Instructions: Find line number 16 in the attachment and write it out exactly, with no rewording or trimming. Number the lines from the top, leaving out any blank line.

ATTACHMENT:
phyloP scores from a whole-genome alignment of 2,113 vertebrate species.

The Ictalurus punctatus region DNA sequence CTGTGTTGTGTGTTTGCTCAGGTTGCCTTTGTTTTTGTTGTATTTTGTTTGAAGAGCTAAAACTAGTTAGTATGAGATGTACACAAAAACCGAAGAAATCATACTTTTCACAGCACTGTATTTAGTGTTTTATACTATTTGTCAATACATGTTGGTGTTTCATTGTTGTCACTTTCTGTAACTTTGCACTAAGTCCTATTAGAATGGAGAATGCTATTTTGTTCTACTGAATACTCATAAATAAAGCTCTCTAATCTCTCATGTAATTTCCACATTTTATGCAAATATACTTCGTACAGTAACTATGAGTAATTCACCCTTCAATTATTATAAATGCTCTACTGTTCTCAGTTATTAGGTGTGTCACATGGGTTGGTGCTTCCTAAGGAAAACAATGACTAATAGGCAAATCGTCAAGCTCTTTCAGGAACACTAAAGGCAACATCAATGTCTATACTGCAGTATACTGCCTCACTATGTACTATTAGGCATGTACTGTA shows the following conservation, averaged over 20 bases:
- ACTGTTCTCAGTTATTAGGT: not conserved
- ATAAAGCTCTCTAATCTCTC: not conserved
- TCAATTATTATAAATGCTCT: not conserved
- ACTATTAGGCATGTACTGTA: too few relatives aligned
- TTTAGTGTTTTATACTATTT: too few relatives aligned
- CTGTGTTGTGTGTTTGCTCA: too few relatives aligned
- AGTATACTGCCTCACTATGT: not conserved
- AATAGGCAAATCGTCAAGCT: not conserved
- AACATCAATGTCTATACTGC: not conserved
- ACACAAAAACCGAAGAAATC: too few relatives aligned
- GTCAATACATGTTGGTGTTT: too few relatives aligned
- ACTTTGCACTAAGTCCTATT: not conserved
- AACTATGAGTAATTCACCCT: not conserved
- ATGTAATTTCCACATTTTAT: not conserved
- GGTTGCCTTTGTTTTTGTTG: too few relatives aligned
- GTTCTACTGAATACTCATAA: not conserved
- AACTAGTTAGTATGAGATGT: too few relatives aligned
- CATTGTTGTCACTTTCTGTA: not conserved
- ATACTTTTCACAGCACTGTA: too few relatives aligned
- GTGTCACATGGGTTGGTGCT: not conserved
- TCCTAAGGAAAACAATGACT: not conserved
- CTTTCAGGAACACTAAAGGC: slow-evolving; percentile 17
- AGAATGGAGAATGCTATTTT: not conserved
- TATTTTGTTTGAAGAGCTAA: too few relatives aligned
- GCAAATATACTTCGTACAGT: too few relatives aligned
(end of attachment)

- ATGTAATTTCCACATTTTAT: not conserved